The far right’s “Free Speech Week” at UC Berkeley, explained

Conservatives are rallying at UC Berkeley for four days starting on Sunday. But the events won’t focus on defending President Donald Trump, propping up “family values,” or spreading the gospel of free market capitalism. Instead, organizers want to stand up for free speech — or, if their critics are right, outright bigotry and hate.

“Free Speech Week,” as organizers are calling it, will reportedly include big names such as Breitbart executive chair (and former Trump adviser) Steve Bannon, disgraced ex-Breitbart editor Milo Yiannopoulos, and author Ann Coulter. These are by and large far-right activists with similar political ideologies. But what’s bringing them together this time around is a belief that free speech is now being stifled in political discourse across the country — and particularly at Berkeley, which activists have targeted because it was the birthplace of the Free Speech Movement in the 1960s.

These fears are built on a belief that American universities have deteriorated to shield students from opposing political views — through “safe spaces,” “trigger warnings,” and a general tilt toward “political correctness.”

They have been further buoyed by the recent rise of the “antifa” movement, which purports to stand up against fascism but has violently protested conservative events to the point that some of these speeches and rallies had to be canceled for security concerns. Some of the speakers, including Yiannopoulos and Coulter, had to cancel their own events at Berkeley earlier this year due to violent protests — and antifa’s actions have helped support the idea that people are trying to silence them.

But one of the reasons people are so opposed to these “free speech” events — to the point of violence in some cases — is because these conservative activists often use the mantle of “free speech” to say some really bigoted, offensive things. Yiannopoulos, for example, has made a big name for himself by saying prejudiced things about women, Muslim people, and LGBTQ Americans (especially transgender folks), and then defending such bigoted comments by arguing that he should be able to say whatever he wants because it’s his right.

So the event is very controversial. It’s also already faced a rocky start after organizers missed key deadlines to have their events indoors as originally planned, and after some people questioned the original speakers list — with some supposed participants noting that they were never invited or wouldn’t attend.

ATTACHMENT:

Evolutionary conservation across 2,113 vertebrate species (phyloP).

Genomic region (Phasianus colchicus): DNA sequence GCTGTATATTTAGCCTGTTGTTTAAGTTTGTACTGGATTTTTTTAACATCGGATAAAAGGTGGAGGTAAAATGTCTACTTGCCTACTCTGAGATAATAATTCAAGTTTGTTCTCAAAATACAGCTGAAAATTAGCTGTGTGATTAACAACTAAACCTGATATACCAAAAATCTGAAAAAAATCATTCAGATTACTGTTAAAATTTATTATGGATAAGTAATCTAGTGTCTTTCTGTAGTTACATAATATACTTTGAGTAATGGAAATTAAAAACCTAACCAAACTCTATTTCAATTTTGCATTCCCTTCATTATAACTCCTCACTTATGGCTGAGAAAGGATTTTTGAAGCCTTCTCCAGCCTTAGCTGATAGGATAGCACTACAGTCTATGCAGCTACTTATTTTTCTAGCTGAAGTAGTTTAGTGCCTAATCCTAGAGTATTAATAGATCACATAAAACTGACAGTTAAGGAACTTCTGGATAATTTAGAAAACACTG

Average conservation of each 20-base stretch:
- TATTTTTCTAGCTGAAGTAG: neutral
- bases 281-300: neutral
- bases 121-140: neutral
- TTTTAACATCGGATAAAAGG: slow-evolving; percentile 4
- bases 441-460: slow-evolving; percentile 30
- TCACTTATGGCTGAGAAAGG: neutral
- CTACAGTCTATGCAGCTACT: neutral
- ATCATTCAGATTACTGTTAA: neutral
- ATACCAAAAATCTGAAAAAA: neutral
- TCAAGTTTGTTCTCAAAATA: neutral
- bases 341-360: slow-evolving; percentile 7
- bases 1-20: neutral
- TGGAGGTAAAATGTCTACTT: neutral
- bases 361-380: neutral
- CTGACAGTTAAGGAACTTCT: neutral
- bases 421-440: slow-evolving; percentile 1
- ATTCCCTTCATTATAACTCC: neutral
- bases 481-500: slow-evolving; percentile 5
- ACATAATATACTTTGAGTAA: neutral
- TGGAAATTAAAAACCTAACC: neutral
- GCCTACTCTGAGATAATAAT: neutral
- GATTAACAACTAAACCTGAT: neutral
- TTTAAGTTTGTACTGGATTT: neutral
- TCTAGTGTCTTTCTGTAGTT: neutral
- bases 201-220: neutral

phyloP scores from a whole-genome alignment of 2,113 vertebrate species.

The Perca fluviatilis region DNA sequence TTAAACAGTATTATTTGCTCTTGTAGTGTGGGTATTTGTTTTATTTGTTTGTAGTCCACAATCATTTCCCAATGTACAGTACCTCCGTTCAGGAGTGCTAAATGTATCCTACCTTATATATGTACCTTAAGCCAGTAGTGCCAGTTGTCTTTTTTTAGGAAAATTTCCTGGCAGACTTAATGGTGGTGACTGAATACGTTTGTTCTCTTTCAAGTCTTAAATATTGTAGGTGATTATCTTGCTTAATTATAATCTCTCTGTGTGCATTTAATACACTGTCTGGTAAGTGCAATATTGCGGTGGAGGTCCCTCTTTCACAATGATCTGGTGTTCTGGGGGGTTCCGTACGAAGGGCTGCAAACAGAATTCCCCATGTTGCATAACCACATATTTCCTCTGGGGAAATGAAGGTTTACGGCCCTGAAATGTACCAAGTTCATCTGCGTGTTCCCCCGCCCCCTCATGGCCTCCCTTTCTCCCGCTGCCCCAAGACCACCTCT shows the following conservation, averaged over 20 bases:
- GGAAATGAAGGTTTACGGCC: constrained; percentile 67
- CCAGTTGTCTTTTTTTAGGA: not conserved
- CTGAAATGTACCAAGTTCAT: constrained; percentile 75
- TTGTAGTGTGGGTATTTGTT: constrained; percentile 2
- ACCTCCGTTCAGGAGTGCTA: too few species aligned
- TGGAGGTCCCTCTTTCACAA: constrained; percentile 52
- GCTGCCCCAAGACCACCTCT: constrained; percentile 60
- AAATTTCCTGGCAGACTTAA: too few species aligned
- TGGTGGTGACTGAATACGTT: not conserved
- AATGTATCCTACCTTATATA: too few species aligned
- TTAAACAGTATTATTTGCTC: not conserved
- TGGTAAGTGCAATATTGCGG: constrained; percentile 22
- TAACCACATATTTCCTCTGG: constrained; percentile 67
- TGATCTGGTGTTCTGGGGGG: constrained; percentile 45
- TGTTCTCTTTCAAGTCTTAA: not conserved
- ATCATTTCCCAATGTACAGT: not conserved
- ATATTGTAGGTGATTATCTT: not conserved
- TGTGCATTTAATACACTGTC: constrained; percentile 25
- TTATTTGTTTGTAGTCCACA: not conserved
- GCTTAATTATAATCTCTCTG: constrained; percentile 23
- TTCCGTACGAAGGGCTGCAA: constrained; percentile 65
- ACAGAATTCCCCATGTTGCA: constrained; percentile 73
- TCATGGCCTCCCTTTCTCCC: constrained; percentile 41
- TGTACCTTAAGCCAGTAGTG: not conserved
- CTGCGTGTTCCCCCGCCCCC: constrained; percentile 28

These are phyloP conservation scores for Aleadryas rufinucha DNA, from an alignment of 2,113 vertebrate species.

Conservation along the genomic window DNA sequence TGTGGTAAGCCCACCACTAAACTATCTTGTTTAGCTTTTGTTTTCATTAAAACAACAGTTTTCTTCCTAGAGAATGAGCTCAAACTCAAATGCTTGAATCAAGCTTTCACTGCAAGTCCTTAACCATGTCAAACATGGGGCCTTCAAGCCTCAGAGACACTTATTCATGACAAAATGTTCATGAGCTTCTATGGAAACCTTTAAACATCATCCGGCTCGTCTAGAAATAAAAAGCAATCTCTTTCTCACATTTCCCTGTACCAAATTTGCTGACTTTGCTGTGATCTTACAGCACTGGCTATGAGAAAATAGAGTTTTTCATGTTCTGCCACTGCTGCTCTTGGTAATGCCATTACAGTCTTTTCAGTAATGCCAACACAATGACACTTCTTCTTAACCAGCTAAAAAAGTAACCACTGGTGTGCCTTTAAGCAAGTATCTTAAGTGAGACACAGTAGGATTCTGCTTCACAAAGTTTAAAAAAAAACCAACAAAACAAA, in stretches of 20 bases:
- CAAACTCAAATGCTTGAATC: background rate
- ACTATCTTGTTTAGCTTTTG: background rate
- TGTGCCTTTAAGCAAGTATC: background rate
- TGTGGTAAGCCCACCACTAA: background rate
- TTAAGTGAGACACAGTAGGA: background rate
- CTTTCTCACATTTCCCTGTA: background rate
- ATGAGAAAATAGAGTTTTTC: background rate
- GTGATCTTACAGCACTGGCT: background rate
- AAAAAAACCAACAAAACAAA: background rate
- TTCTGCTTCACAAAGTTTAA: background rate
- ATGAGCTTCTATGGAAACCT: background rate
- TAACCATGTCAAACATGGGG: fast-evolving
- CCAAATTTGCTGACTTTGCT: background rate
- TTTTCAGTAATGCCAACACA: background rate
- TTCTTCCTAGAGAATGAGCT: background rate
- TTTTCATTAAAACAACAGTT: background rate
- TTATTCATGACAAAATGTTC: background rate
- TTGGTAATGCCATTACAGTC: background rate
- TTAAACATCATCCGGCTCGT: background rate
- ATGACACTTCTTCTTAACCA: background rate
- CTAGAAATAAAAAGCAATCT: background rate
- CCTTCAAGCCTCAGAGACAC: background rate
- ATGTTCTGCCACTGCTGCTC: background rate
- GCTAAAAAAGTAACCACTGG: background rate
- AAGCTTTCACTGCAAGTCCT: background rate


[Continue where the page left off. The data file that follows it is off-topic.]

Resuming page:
Yet despite the hurdles, the event is now on — and it’s sure to draw a lot of attention if, like similar events at Berkeley in the past, things get violent.

Free Speech Week is already off to a rocky start

There have been questions over the past few weeks about whether Free Speech Week was even going to happen in the first place.

As local outlets reported, the Berkeley Patriot student group missed deadlines that would have given university police the time they need to set up security for the week. So the events, which were originally set to happen indoors by organizers, will have to mostly move outside.

There are also open questions about the supposed speaker list. Only Yiannopoulos, conservative commentator David Horowitz, and far-right activist Lucian Wintrich have actually confirmed that they will attend, according to news reports. Several big names, such as Coulter and Bannon, have not publicly confirmed their attendance.

In fact, several people originally included in the official speaker list said they don’t plan to go.

Charles Murray, a conservative commentator who has promoted pseudoscientific ideas about race and IQ, told the Chronicle of Higher Education, “The inclusion of my name in the list of speakers was done without my knowledge or permission.” Murray added that he would never attend an event with Yiannopoulos “[b]ecause he is a despicable asshole.”

Heather Mac Donald, a fellow at the Manhattan Institute, and author Michael Malice also said they would not attend.

Event organizers chalked up Murray’s inclusion on the list to a “clerical error.” Since then, the event website’s list of speakers has been updated. (Berkeley Patriot didn’t return my request for comment.)

Why conservatives say “free speech” must be defended

Behind this entire event is a growing consensus in conservative circles that free speech is under attack in America.